The suspect — identified as Meechaiel Criner — was arrested Thursday and booked in the Travis County Jail, Austin Police Chief Art Acevedo said at a news conference.
Student Haruka Weiser, an 18-year-old dance and theater major, was last seen alive on the Austin campus Sunday night before she was reported missing the following morning. Her body was discovered near a creek on Tuesday, and investigators declared her death a homicide — setting off a manhunt on the campus of 50,000 students.
Police asked for the public's help to catch Weiser's killer after releasing surveillance video of the suspect lurking near the school stadium with a woman's bicycle.
"We’re going to bring justice to that family, and restore the sense of safety that this campus and this community has enjoyed," Acevedo told reporters Friday morning, adding that a motive for the crime remains unclear.
Acevedo said Criner is not a student at the school.
"We don't believe he lived on campus or was hanging out on campus," he later told NBC News. "We know he's homeless. Part of what we need and we need from our community, anyone that knows him, has any history on him, any contact on him, to please contact the police department."
The arrest came after Austin firefighters provided a crucial tip to police after responding Monday to a small fire involving a backpack near the campus, the chief said.
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Firefighters found Criner at the scene, police said, and he was taken to Lifeworks, a nonprofit shelter for youth in the city.
In addition, a witness to the fire also called in a tip after seeing the surveillance footage and believed the suspect looked like the same person involved in Monday's incident.
Police also found a MacBook with a Portland sticker on it in Criner’s locker at LifeWorks, and Weiser’s MacBook also had a Portland sticker on it, police said in an arrest warrant affidavit.
Criner was booked on a charge of tampering with evidence, and was charged with murder Friday afternoon. He is being held at the Travis County Jail in lieu of $1 million bail, according to jail records.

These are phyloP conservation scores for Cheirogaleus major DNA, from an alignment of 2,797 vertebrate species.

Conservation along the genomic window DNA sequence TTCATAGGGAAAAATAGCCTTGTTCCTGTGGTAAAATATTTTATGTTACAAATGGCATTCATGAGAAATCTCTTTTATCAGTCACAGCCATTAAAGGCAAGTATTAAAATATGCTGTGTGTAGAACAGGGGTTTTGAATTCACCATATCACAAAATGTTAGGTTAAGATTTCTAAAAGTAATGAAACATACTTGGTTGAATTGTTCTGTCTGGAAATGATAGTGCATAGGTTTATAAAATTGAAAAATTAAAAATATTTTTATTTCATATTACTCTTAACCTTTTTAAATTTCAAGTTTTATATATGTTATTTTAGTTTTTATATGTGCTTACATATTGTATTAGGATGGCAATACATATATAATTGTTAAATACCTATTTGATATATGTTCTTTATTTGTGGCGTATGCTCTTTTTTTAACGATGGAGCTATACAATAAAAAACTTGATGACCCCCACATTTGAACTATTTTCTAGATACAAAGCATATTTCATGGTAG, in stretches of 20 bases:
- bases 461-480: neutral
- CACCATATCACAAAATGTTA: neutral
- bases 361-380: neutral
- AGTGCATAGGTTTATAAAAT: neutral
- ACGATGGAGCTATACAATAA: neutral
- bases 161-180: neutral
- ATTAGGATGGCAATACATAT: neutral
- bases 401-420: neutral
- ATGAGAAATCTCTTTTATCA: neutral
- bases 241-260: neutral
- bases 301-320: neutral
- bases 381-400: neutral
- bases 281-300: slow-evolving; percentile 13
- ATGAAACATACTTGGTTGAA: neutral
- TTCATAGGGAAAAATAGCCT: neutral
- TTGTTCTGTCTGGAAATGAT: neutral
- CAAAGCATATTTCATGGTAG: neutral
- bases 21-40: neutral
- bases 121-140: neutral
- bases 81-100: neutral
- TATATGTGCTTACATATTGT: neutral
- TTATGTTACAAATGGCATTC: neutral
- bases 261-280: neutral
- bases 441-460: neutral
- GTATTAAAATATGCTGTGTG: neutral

Weiser's family released a statement through the University of Texas at Austin thanking police, the university and everyone who assisted in the case.
"We remain steadfast in our desire to honor Haruka’s memory through kindness and love, not violence. To the police officers, the UT community and all who have been impacted by this, we just ask that you hug your children, hug your parents TWICE, one from you and one from us," the family said. "Thank you for all the support you have shown us."
I want to let you know that developments into the homicide investigation will come at 10:30 this morning: https://t.co/47BasRH3vb
Criner had been under the care of the Texas Child Protective Services, agency spokeswoman Julie Moody told NBC News.
He last checked in with his case manager this week after he allegedly set the fire and was taken to LifeWorks. But before he was brought to the shelter, the agency did not know where he was and he was placed on "runaway status."
On the night Weiser disappeared after leaving the drama building, a suspect was seen walking around the area at about 10 p.m. and again after 11 p.m. while steering around a red or pink women's bike, police said Thursday. Authorities described him as a 6-foot-tall black male.
The man who police believe was Criner is seen on surveillance video following Weiser after she passed him, and pulling a "shiny rigid object" from the back of his pants, according to an arrest warrant affidavit. When the suspect returns into view he is carrying a duffel bag and walking with a limp and an apparent injury to his leg, police said.
Police added that Weiser was "assaulted," but declined to detail the nature of the crime because the investigation is ongoing. No weapon was recovered from the scene.
The jarring killing on a campus that hasn't seen a homicide in about 50 years has left students and faculty asking questions about safety and mourning a young woman excited about her first year in college.
Weiser, a Portland, Oregon, native, was trained in ballet and became involved in the school's student-run dance group.
Her family and school officials said she was passionate about dance, and was also planning on double majoring in pre-med.
In a 2015 Q&A with Dance West, her Beaverton, Oregon-based dance school, Weiser said that she began training in the sixth grade, and loves the disciplines of ballet and hip-hop.
"I love to dance because it constantly challenges me," she said, according to the school's Facebook page. "I love that there is a finished, perfect product. My dancing is constantly changing as a I strive to improve. Because of this, I find that even the smallest successes can be the most rewarding."
Meanwhile, UT Austin President Gregory L. Fenves said additional police patrols on the campus will continue until further notice.
"We must honor Haruka’s life and, as her family said so eloquently yesterday, make her death an occasion to improve safety for others and 'find some meaning behind an otherwise senseless and tragic death,'" Fenves wrote Friday to students.
Erik Ortiz is a staff writer for NBC News focusing on racial injustice and social inequality.
Gabe Gutierrez is an NBC News Correspondent based in New York. He reports for all platforms of NBC News, including "TODAY," “NBC Nightly News," MSNBC and NBCNews.com.